6. Let me start by saying that I am sorry for your loss and that Lexie was very beautiful. It is extremely difficult to loss a dog that we, pet parents, consider part of our family, and it is understandable that others who do not have pets can’t understand how we feel when we lose our furry companion, but I also think that your co-worker should have been more compassionate and understanding about your grief. I don’t have children either, and my Alex, almost 11 years old in May, is my companion, daughter, teacher, and so much more, and I look at things this way: if a person cannot be compassionate when he/she sees another person cry, whatever the reason may be, then perhaps there is something wrong with that person because he/she cannot empathize nor sympathize with the pain of another person. Speaks poorly of him/her. Grieve your Lexie. I am grieving “my” Dozer. I can only imagine how difficult it must be to have lost her, but what I do is think about the good times I had with him. Wishing you the best:)

  7. So sorry for your grief and pain. It doesn’t matter what others think, we understand how special these guys are to us and understand that they will always remain in our hearts. I still cry over Zac having lost him six months ago at only 8 years of age. Time together isn’t the issue, soul connection is.
    It sounds like Lexie was a very special pal. Full of character and love and it is beautiful that you have such beautiful memories.
    We are thinking of you and whilst Lexie is now at peace and no longer anxious, we understand that for you the pain has not yet dulled.
    Take care.

  8. I know how hard it is to say good bye. I understand your pain and your grief. Thanks for sharing this post with me, I know how it hurts to write about and I hope it will help you just a little bit to know that we are feeling with you and that we are here for you.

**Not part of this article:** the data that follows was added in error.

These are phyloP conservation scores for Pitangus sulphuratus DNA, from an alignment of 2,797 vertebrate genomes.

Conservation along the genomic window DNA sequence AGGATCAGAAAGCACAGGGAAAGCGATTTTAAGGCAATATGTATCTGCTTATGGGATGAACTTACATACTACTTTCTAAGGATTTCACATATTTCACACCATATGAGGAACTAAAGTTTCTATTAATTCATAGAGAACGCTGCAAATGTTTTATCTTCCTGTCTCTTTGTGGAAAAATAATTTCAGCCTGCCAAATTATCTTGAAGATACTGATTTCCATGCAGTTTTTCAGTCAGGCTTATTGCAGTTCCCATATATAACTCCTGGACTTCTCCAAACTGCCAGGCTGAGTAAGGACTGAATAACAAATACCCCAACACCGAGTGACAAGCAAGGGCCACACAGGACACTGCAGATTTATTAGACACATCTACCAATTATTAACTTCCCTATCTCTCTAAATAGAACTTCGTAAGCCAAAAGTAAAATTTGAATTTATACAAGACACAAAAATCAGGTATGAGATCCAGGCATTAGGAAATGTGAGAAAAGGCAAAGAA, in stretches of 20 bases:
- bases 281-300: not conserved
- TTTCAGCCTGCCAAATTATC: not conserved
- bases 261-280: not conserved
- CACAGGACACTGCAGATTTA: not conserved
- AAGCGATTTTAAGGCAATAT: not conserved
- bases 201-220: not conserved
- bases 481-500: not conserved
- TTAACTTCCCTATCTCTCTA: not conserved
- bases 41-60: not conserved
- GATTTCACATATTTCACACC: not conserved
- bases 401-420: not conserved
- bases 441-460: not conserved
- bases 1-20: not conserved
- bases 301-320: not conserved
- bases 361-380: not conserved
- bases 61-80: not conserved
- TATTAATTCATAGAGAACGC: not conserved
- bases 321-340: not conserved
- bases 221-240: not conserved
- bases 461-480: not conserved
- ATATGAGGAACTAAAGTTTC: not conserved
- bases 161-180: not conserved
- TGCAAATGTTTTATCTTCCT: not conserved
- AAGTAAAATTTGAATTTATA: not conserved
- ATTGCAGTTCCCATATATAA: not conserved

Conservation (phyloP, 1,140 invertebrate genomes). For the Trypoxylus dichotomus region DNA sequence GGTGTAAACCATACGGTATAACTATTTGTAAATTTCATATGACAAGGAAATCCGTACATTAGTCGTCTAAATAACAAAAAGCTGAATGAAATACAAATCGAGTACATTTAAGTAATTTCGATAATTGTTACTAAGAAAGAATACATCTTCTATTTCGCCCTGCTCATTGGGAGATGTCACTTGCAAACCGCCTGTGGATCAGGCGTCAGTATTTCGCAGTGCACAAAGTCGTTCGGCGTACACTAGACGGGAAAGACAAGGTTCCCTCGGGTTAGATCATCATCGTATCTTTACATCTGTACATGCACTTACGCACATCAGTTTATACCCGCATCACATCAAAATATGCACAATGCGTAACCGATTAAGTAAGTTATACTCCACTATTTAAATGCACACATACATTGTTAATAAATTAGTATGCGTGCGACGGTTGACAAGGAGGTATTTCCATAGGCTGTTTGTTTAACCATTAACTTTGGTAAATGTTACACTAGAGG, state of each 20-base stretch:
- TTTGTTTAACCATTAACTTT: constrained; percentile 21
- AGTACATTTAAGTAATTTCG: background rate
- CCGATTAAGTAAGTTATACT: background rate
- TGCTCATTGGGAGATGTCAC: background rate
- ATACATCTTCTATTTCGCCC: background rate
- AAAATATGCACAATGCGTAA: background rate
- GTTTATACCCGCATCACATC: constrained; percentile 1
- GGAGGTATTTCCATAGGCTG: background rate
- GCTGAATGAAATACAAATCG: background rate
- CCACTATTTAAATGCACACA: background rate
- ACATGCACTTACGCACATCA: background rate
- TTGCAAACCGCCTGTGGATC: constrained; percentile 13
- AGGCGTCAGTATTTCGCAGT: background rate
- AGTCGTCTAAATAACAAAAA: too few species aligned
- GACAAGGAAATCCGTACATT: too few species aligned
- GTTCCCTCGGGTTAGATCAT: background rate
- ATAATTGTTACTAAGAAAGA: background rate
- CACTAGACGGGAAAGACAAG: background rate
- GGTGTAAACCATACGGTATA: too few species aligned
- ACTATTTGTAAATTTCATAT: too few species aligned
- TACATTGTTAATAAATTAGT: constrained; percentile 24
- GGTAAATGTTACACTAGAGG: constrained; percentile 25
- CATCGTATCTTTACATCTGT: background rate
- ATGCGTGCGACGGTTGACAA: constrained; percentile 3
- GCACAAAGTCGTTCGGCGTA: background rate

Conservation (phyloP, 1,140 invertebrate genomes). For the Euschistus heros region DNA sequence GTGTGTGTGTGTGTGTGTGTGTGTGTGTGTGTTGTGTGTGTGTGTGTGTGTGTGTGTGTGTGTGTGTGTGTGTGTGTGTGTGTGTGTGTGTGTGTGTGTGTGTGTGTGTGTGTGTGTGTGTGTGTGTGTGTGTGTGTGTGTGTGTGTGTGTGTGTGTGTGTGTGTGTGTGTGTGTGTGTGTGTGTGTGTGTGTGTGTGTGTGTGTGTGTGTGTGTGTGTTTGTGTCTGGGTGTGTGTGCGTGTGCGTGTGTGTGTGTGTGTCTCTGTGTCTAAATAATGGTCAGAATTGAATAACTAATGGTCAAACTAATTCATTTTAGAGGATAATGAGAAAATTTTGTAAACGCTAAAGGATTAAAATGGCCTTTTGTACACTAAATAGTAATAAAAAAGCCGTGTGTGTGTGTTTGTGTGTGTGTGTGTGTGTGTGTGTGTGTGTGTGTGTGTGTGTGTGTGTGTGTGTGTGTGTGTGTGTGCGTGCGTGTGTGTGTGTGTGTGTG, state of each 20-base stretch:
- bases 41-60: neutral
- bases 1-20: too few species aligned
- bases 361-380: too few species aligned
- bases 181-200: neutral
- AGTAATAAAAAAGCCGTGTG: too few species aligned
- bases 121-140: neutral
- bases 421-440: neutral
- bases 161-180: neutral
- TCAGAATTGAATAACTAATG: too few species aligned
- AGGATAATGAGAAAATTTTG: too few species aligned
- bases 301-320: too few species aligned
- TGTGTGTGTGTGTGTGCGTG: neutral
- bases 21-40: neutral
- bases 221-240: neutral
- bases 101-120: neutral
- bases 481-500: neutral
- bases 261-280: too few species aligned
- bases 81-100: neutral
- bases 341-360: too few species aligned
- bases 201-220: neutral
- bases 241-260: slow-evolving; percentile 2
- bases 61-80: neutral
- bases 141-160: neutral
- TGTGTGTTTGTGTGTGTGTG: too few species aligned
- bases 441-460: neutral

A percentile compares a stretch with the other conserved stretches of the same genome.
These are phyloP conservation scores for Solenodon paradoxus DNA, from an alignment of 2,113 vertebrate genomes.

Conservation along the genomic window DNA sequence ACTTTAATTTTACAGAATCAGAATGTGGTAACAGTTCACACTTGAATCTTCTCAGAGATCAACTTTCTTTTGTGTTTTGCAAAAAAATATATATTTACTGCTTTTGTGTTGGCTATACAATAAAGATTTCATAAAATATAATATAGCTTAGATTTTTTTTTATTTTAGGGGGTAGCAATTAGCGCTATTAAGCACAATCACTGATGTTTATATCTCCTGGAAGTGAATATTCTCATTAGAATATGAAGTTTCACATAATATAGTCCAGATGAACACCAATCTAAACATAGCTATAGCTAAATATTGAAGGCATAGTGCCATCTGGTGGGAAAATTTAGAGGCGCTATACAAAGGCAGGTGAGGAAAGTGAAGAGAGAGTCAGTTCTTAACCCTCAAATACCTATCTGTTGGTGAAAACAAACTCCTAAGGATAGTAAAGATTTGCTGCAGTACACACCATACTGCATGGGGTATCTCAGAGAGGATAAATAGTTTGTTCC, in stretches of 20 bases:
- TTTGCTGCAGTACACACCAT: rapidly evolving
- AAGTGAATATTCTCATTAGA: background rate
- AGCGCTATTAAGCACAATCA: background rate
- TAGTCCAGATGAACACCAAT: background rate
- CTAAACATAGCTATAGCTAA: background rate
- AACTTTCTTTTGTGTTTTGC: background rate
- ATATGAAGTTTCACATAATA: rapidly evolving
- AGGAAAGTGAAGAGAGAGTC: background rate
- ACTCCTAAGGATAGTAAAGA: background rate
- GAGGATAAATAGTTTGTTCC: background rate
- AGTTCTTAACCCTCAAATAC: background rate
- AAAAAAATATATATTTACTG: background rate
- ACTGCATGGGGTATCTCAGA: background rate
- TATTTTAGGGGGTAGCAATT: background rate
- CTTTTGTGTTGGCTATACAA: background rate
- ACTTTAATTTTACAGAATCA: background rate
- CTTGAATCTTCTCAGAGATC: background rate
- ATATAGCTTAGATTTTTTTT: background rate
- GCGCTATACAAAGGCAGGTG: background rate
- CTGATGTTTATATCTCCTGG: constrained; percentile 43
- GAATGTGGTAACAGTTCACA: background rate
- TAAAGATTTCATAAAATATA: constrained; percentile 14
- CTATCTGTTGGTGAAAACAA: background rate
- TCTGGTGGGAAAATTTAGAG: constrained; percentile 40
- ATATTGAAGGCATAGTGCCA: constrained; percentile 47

9. So sorry for your loss. There is nothing quite like the pain of saying goodbye to the pet who has been such a big part of your life for so long. Whee would like to share with you, a favourite quote of ours which whee use during times of loss:

    “If tears could build a staircase, and memories a lane, I’d walk right up to heaven and bring you home again.”

    Time will not heal the loss but it will make it easier to bear and soon you will be able to look back with happiness at all the joy and wonderful things Lexie brought to your life without crying.

    Whee are with you if you ever need to talk.

    ~ Amy
    Nibbles, Nutty, Buddy & Basil
    xxxx

  10. I’m sorry Jillian. Your grief is a testament to an unmeasured love given. It’s also evidence of what a good life she had with you and Matt. Grief for a human friend or family member is easily understood. Grief for our four-legged family is proof of how much more love we can give.

  11. This was a beautiful tribute for your sweet girl, I am so very sorry for your loss. You have so many beautiful memories of her, thank you for sharing them, and for sharing a part of her with us, she will be missed but never forgotten.
    Sending big hugs

  12. Pingback: A normal cat? Delightful. | Our Furever Family